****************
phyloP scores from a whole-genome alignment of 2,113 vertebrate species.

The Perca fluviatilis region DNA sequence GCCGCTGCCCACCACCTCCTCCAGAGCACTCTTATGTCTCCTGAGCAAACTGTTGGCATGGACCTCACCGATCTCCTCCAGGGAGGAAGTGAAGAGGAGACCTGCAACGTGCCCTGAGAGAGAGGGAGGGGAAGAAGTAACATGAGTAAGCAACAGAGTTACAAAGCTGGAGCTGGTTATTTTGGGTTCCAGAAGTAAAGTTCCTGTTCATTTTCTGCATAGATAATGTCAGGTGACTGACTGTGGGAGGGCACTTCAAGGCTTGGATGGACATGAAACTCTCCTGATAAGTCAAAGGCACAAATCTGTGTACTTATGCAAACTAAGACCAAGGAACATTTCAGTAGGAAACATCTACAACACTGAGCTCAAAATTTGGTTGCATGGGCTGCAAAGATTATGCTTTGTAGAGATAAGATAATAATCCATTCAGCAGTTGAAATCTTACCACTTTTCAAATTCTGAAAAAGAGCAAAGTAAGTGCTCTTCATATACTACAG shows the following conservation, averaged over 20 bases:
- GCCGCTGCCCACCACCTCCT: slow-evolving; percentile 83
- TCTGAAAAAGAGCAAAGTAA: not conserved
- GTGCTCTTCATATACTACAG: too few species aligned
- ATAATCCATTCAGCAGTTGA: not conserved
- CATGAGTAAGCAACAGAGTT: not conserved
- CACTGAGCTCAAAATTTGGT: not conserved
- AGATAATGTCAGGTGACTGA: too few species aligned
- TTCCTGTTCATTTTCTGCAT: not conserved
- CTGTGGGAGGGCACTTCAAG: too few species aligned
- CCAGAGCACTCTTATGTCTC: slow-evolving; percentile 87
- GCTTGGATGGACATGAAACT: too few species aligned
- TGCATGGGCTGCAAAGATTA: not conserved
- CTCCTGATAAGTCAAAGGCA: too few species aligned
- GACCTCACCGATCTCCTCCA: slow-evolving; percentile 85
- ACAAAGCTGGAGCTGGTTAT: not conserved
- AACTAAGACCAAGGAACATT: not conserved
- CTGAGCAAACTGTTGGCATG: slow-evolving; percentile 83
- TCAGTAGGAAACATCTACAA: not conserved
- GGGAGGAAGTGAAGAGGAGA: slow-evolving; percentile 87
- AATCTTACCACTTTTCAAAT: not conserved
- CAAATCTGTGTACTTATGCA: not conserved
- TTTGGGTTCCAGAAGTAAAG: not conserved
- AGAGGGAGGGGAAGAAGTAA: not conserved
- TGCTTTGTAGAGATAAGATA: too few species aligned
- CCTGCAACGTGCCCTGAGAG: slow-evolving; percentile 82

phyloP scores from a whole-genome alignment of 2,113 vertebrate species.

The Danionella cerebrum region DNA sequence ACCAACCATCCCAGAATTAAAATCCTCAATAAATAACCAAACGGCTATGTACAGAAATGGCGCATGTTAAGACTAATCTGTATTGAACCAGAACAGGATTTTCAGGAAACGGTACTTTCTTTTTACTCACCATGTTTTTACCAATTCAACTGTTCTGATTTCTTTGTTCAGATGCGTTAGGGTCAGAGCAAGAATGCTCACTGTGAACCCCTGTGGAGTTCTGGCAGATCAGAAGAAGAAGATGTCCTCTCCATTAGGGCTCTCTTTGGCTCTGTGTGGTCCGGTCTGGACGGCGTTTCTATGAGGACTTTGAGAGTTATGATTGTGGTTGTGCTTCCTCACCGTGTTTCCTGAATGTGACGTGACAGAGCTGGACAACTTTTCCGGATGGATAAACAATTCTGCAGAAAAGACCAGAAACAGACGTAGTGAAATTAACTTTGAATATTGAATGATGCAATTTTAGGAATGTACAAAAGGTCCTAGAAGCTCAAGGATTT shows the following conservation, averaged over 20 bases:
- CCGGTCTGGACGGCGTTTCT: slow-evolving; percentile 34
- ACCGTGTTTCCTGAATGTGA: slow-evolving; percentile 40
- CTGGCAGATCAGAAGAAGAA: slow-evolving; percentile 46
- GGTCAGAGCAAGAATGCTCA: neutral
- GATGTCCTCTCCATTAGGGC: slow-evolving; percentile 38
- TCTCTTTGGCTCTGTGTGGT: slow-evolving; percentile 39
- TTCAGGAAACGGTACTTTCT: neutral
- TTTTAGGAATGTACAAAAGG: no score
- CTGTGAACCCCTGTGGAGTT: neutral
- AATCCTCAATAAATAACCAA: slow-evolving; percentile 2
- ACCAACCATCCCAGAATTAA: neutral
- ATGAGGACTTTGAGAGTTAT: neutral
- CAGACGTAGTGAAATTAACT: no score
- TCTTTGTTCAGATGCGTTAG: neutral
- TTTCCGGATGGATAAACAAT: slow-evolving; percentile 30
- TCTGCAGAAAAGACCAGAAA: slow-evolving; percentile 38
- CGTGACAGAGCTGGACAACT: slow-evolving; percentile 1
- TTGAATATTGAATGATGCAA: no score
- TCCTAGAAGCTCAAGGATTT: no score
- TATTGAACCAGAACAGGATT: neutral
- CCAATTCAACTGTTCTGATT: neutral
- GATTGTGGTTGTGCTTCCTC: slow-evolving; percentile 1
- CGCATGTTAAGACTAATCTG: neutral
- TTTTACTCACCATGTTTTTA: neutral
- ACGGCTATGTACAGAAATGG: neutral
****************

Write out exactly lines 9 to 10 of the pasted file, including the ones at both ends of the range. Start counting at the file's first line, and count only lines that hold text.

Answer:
- AGATAATGTCAGGTGACTGA: too few species aligned
- TTCCTGTTCATTTTCTGCAT: not conserved